WHAT HAVE House Republicans managed to accomplish in a week of government shutdown?

Damage the livelihood of millions of Americans? Check. Government secretaries, food-truck operators, cleaners who work in motels near national parks: They’re all hurting.

Waste billions of taxpayer dollars? Check. It costs a lot to shut agencies, Web sites and parks, and it will cost a lot to reopen them. Meanwhile, the House has voted to pay the salaries, eventually, of hundreds of thousands of employees whom it has ordered not to work. That’s an odd way to manage an enterprise.

Interfere with key government operations? Check. The National Transportation Safety Board can’t investigate an accident last weekend on Metro’s Red Line that claimed the life of a worker. That could make future accidents more likely. On the other side of the world, U.S. allies from Tokyo to Singapore are wondering whether they can rely on a nation whose president has to go AWOL from a key summit meeting in their region.

Rattle the markets, slow an economy in recovery, interrupt potentially lifesaving research at the National Institutes of Health? Check, check and check.

Derail the hated Obamacare? Ch . . . — oh, no, wait a minute. That was the GOP’s ostensible purpose for this travesty of misgovernment, but the online insurance markets created by that law opened on schedule last week and continue to operate. In fact, the Republicans managed only to distract attention from the computer glitches that would have gobbled up all the news attention if the government weren’t shut.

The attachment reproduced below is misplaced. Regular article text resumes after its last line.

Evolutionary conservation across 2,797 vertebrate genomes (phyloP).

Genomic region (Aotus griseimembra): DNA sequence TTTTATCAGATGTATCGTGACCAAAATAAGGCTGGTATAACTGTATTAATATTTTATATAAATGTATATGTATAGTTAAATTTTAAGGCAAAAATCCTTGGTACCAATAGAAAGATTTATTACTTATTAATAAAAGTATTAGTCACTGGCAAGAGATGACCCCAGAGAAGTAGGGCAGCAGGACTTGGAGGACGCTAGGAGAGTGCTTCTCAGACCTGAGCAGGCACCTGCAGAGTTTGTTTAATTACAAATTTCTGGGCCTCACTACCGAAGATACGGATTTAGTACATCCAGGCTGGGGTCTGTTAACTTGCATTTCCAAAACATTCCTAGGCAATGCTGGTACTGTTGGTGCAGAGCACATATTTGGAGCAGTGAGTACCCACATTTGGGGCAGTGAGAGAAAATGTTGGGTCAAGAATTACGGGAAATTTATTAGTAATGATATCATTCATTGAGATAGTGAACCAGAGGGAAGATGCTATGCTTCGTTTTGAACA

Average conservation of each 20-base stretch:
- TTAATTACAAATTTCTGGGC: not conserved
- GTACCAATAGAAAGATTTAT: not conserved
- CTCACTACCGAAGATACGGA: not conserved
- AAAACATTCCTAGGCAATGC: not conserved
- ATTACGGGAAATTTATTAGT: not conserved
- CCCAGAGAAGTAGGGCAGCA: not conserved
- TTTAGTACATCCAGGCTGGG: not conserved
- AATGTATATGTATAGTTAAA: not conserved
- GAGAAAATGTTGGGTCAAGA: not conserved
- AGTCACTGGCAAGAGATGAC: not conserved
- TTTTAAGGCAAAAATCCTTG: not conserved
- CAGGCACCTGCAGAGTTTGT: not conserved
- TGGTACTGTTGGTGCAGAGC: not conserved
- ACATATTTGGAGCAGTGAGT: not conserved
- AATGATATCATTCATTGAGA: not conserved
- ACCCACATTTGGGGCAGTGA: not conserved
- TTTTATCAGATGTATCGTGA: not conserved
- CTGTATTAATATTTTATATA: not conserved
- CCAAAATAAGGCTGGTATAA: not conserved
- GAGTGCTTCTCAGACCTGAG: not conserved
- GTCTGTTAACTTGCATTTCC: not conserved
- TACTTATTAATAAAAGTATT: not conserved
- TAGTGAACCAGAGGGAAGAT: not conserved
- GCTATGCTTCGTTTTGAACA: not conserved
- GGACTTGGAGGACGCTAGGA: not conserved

In a revealing moment Sunday on ABC’s “This Week,” host George Stephanopoulos replayed a clip from last year in whichHouse Speaker John A. Boehner (R-Ohio) explained the foolishness of the tactic that he is now, a year later, pursuing. “It’s pretty clear that the president was reelected,” Mr. Boehner said then. “Obamacare is the law of the land. If we were to put Obamacare into the CR [continuing resolution] and send it over to the Senate, we were risking shutting down the government. That is not our goal.”

Cowed by Sen. Ted Cruz (R-Tex.) and bullied by the most conservative members of his caucus, Mr. Boehner has done exactly what he said made no sense. Now he doesn’t know how to get out of the predicament. A shutdown is bad; a default on the debt, which looms 10 days from now, could be catastrophic. The speaker is demanding that President Obama negotiate, while setting “red lines” for those hypothetical talks (“Very simple. We’re not raising taxes.”). It’s not an impressive strategy.

At some point, Mr. Obama and the Democrats will have to throw the speaker a lifeline. As tempted as they may be to see the Republicans blamed for economic disaster, giving the Democrats a chance to recapture the House in 2014, the potential damage to the nation is too great — and Americans could end up blaming everyone who seems to have a hand in this mess. A temporary extension of the debt ceiling, a reopening of the government and a commitment to engage in a process that leads to budget and tax reform: The ingredients of a deal are there.

But throwing a lifeline is pointless until the victim realizes he may be drowning. It’s not clear the Republicans have reached that point. The danger is they will take the country down with them.